Ironically, you can find the Haf’s Road Orchard next door to the Topples Tree Service; one property where you find carefully grown and tended trees and the other with its mountains of firewood and dead limbs.
Debbie and Richard Polansky are the intrepid owners of the Haf’s Road Orchard. And they aren’t just partial to fruit trees; they appear to like all kinds of trees. A 150 year old Box Elder tree guards the edge of the gravel drive into their orchard. A few gnarly dead branches snake out of the clumps of green leaves on top of its broad impossibly lumpy trunk. The Box Elder provokes conversation and picture taking while the apple trees produce some of the sweetest Honey Crisp and firmest bright tasting Newton Pippin apples we have ever tasted. These are but a sample of the 17 varieties that they produce.
There are two ways into the Haf’s Road Orchard; one oddly enough is Haf’s Road and the other is the hafsroadorchard.com website. The Robert Frost poem, Peril of Hope, opens their webpage, and will tell you some of the Richard and Debbie Polansky story. These are thoughtful people who care about what they do and how they do it. Their gourd sculpture hanging at the entrance to the store begets a quote, this one written by Daniel Webster. “Let us not forget that the cultivation of the earth is the most important labor of man. When tillage begins, other arts will follow. The farmers, therefore, are the founders of civilization.” Richard and Debbie live this.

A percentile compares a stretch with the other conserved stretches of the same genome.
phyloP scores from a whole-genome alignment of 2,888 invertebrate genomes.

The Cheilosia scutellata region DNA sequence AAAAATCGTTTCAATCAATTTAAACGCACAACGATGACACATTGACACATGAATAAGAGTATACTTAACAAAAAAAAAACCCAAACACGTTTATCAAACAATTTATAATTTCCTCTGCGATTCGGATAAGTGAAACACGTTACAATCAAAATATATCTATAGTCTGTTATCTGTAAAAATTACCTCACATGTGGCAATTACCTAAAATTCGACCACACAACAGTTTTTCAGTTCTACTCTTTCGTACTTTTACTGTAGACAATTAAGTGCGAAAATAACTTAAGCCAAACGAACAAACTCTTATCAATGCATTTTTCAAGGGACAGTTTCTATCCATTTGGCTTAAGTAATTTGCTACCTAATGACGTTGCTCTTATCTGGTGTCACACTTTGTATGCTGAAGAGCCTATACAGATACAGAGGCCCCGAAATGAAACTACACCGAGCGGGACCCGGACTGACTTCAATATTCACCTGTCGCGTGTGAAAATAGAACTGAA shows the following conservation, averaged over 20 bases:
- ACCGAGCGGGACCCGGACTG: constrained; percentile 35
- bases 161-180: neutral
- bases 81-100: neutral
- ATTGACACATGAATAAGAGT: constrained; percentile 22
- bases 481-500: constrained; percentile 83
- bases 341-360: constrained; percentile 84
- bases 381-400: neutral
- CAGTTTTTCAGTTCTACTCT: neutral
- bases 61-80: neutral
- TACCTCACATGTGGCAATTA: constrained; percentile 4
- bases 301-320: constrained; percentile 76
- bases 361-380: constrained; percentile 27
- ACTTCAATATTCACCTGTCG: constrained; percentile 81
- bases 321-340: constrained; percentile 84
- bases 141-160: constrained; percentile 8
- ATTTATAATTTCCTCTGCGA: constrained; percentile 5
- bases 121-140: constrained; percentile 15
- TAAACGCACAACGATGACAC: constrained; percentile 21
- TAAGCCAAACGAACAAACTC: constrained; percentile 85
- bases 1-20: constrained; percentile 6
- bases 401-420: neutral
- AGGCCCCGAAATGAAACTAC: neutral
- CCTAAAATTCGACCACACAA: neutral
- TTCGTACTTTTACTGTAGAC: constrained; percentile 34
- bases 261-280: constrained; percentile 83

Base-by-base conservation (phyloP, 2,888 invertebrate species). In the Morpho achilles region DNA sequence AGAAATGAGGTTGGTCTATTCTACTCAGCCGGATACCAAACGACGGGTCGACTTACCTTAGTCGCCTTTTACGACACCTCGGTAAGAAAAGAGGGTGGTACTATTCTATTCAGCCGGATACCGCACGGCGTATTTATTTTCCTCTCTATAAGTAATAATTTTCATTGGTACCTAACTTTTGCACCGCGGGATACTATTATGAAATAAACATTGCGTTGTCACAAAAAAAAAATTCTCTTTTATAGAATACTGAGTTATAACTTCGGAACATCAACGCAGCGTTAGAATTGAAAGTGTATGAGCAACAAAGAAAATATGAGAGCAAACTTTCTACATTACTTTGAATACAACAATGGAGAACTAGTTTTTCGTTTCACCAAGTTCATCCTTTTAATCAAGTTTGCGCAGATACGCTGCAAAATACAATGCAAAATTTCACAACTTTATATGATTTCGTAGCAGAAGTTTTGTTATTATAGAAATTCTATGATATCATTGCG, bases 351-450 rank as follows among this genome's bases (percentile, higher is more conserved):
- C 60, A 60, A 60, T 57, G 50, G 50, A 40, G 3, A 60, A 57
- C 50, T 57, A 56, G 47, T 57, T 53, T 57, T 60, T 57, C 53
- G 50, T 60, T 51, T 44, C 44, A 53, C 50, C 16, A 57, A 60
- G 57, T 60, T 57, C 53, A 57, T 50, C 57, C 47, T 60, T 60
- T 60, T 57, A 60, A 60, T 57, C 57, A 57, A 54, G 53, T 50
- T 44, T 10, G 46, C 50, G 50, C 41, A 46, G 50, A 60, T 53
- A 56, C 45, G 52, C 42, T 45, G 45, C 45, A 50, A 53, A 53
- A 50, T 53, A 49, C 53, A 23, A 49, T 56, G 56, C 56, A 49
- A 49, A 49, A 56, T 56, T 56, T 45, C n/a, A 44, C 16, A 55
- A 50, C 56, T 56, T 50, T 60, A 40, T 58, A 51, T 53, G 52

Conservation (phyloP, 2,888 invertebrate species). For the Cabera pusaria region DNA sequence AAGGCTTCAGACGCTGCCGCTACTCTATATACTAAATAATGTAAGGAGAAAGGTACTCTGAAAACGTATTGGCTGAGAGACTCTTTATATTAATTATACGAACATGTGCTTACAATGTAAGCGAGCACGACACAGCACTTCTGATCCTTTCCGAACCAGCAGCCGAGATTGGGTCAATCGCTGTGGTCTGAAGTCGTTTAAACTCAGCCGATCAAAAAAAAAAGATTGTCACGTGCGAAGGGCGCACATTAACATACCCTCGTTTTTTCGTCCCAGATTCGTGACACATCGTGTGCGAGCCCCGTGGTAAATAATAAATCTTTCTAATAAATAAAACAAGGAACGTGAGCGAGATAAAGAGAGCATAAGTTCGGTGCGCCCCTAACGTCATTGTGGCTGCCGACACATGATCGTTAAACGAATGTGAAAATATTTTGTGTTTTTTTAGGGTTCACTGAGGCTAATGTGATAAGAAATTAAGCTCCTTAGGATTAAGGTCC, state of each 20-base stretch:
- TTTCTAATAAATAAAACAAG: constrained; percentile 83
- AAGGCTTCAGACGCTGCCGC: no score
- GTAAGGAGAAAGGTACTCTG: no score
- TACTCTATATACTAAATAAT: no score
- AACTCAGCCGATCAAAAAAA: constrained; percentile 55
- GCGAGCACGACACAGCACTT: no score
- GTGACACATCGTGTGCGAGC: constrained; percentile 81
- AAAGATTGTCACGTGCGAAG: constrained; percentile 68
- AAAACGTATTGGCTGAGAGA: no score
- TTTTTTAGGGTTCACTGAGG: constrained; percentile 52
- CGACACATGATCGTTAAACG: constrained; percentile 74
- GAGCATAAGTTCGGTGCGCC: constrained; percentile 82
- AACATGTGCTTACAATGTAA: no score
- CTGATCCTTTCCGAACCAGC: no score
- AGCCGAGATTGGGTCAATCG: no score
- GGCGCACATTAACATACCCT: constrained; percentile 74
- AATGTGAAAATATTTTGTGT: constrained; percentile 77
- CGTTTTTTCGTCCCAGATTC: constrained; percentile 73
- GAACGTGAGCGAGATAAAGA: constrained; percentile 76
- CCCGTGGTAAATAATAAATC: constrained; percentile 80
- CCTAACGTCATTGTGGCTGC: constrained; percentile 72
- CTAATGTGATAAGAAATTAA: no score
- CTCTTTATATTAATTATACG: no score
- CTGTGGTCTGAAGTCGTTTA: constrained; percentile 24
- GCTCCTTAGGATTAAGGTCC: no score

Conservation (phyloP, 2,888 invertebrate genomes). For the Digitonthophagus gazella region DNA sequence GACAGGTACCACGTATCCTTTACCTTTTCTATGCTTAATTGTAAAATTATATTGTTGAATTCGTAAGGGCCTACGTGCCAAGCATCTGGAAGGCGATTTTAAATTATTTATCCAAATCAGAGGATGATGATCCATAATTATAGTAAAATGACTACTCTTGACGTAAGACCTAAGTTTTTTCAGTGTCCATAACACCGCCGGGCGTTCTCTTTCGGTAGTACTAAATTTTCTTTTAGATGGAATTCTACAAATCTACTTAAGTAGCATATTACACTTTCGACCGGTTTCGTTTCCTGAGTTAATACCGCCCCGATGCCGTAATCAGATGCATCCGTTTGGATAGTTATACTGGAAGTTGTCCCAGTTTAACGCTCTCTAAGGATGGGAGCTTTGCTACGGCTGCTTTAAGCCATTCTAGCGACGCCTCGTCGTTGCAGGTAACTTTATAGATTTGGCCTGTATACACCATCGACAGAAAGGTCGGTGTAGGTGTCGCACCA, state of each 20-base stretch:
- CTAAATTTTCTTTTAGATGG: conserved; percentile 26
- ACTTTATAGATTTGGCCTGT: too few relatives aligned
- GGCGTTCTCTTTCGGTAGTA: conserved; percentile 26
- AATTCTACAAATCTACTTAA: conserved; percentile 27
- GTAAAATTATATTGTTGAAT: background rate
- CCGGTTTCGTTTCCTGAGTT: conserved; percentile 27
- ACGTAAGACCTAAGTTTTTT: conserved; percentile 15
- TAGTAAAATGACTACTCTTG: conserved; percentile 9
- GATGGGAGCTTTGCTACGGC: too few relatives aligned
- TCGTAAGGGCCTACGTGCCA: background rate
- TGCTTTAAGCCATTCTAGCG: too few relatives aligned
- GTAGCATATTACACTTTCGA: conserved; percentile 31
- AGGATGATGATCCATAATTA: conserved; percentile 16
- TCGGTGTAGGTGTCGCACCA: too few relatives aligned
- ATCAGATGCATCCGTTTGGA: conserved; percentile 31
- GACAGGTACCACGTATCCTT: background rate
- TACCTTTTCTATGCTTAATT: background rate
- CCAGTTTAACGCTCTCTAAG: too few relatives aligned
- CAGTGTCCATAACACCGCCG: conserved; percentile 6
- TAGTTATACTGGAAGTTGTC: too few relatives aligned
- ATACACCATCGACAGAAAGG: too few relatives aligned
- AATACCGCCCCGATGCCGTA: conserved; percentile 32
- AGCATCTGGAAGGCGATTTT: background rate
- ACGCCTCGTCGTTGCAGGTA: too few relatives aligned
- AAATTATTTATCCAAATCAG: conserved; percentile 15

Over two thousand apple trees dot the landscape of Haf’s Road Orchard. At least one thousand of these trees produce the honey crisp apple, a favorite of southeastern Wisconsin. Boxes line their farm store, each carrying the apples picked by the staff at Haf’s Road Orchard. The range of flavor is wide, from hard tart baking apples to those that are as sweet as corn in July. Many customers ask for the Granny Smith for making pies. At the orchard, there is some thought that the inventor of the Granny Smith had a relative who was the sole publisher of cook books in that era. Thus the only apple ever listed for making pies is the Granny Smith. Richard will give you a Sir Prize apple to sample, tell you the story of its invention and name, and ask you to put it into a pie. We did. Fantastic.
Debbie and Richard are no strangers to the risks of growing food. In 2012, the early spring was exceptionally warm, great for the tourists who visit the area from Chicago but not so good for the trees that bear the hopes and dreams of an orchard owner. Following the early warm weather, the temperatures dipped below freezing, ruining almost the entire crop of apples for the season. The trees still needed tending. The work still needed to be done. There was just no reward of a harvest.
There is a lot of conversation these days about slow food. It doesn’t get much slower than what the Polansky’s do. Plant an apple tree and you can wait as much as five years for serious production. A good orchardist is patient and knows that careful actions taken today can yield good fruit that will serve generations to come. Planting an orchard is an act of hope: it requires vision and imagination. As Robert Frost noted, there is safety and peril in hope.